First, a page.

US 20090309722 A1
A monetary package capable of detecting and communicating tampering is described. The monetary package may comprise a container having a volume configured to hold monetary items such as currency, checks, and negotiable instruments, a sensor configured to detect an opening of the container, a device coupled to the sensor and configured to store data responsive to the sensor detecting the opening of the container, and a transmitter configured to wirelessly send the stored data
1. A monetary package, comprising:
a container having a volume configured to hold monetary items;
a sensor configured to detect an opening of the container;
a device coupled to the sensor and configured to store data responsive to the sensor detecting the opening of the container; and
a transmitter configured to wirelessly send the stored data.
2. The monetary package of
3. The monetary package of
4. The monetary package of
5. The monetary package of
6. The monetary package of
7. The monetary package of
8. The monetary package of
9. A monetary package, comprising:
a bag having a flap;
a sensor configured to detect an opening of the flap;
a radio-frequency identifier (RFID) tag configured to store an identifier and data having a value that depends on whether the sensor has detected that the flap has been opened, and to wirelessly transmit the identifier and the data.
10. The monetary package of
11. The monetary package of
12. A tamper-detecting device for a monetary package, the tamper-detecting device comprising:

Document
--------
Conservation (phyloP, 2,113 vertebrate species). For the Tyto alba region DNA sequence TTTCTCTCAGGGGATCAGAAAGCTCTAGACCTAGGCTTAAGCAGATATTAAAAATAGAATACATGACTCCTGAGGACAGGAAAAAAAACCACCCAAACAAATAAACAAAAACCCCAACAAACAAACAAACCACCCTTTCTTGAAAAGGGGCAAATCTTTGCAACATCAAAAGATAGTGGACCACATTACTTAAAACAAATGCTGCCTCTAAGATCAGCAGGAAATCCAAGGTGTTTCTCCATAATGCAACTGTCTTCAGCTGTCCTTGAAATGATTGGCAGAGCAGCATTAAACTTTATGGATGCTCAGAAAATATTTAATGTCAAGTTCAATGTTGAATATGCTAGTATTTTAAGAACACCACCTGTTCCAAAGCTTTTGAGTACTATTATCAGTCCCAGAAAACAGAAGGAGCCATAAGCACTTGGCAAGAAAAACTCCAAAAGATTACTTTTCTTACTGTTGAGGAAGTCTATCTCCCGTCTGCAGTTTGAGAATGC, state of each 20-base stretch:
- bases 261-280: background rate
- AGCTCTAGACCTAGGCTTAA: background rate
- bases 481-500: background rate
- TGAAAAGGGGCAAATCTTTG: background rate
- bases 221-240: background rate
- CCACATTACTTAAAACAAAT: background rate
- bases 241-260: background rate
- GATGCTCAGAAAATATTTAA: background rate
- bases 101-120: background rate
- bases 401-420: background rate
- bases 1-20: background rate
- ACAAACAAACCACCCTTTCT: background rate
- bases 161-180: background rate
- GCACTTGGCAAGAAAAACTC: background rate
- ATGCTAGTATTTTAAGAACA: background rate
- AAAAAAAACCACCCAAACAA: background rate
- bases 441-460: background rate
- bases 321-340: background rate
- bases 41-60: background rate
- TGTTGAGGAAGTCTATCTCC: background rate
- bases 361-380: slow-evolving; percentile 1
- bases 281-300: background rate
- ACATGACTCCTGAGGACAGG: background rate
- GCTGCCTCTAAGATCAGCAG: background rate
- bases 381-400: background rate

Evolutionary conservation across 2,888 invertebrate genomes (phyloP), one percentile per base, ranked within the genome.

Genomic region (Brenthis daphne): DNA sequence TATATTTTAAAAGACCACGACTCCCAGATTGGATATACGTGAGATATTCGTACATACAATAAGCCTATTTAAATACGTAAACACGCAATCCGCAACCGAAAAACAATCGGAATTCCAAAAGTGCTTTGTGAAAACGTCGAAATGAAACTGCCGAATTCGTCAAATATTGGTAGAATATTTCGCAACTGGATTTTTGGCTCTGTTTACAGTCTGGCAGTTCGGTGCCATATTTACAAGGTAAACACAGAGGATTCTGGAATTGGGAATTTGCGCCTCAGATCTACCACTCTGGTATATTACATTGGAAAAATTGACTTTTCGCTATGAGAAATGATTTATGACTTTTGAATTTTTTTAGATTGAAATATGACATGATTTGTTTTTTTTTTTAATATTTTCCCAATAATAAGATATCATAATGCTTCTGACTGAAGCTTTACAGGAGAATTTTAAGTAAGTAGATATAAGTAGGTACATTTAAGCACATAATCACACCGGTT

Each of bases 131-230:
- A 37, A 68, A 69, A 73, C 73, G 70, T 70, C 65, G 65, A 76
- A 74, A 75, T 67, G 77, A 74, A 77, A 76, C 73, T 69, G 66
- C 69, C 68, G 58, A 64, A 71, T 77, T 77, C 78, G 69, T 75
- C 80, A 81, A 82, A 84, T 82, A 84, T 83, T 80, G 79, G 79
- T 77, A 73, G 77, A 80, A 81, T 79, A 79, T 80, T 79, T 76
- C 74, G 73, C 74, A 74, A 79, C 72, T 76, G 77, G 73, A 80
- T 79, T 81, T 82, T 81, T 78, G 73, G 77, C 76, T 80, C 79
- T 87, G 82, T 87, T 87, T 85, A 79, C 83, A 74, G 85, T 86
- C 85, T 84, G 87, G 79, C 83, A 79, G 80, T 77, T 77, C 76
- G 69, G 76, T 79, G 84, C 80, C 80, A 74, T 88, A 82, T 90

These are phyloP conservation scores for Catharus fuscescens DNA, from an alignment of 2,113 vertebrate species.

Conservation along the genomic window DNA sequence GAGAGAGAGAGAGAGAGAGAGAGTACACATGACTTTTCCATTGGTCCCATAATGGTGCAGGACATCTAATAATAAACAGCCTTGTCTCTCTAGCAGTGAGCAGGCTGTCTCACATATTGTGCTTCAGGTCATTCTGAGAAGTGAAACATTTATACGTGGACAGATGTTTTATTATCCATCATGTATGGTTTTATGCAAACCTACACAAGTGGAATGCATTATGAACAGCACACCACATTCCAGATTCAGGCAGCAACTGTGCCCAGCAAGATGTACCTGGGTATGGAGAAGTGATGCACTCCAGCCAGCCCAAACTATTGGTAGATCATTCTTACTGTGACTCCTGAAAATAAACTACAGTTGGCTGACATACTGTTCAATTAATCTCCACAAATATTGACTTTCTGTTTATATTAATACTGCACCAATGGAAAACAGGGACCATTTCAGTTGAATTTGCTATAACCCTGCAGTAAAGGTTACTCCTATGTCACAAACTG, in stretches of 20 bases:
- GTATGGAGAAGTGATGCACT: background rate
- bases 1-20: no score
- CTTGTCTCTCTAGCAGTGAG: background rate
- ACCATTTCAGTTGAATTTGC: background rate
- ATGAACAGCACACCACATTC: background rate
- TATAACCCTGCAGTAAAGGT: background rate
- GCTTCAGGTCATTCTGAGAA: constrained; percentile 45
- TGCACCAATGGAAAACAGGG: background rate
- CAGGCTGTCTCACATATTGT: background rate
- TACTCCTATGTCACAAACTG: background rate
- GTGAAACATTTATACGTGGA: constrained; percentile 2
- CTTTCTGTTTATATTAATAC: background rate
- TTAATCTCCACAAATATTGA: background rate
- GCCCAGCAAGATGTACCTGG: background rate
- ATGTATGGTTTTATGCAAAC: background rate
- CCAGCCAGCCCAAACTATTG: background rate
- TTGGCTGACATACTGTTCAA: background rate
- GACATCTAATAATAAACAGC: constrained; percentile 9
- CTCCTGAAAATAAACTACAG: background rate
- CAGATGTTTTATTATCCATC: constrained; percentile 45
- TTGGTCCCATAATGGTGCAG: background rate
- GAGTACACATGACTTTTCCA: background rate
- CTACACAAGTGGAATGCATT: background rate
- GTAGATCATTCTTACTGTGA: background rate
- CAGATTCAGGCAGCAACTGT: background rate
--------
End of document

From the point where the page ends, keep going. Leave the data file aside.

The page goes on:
a sensor configured to detect an opening of the monetary package;
a device coupled to the sensor and configured to store data responsive to the sensor detecting the opening of the monetary package; and
a transmitter configured to wirelessly send the stored data.
13. The tamper-detecting device of
14. The tamper-detecting device of
15. The tamper-detecting device of
16. The tamper-detecting device of
17. A tamper-detecting device for a monetary package, the tamper-detecting device comprising:
a sensor configured to detect an opening of the monetary package; and
a radio-frequency identifier (RFID) tag configured to store an identifier and data having a value that depends on whether the sensor has detected that the monetary package has been opened, and to wirelessly transmit the identifier and the data.
18. The tamper-detecting device of
19. The tamper-detecting device of
20. The tamper-detecting device of
This application claims priority to U.S. provisional patent application Ser. No. 61/061,987, filed Jun. 16, 2008, entitled “Cash Supply Chain Improvements,” hereby incorporated herein by reference as to its entirety.
The cash supply chain is manual, complex, has inherent risk issues, and is dispersed throughout a network of customers, armored carriers, the Fed (Federal Reserve), and/or a network of client facing devices including but not limited to automatic teller machines (ATMs), vaults, banking centers, safes, cash recyclers, and other cash handling devices. The costs of depositing, distributing, and managing cash across a major bank, as well as the amount of daily excess cash carried by such a bank, can be on the order of billions of dollars.
Today's client deposit process does not adequately allow clients to view the status of their deposit bag as it makes its way from the client's site where the deposit was prepared to the bank or bank's representative who will continue the processing of the deposit. Deposit bags are handled multiple times in the current process (and possibly by many different parties), which increases potential errors and complicates finding missing deposits or understanding where errors occurred and assigning fiduciary responsibility for those errors. Pertinent pieces of deposit data are typically manually entered and reentered into various systems throughout the end-to-end processing of the deposit. The collaboration and sharing of information across multiple organizations and with multiple vendors may make this process very complex and increases risk to the bank and bank clients.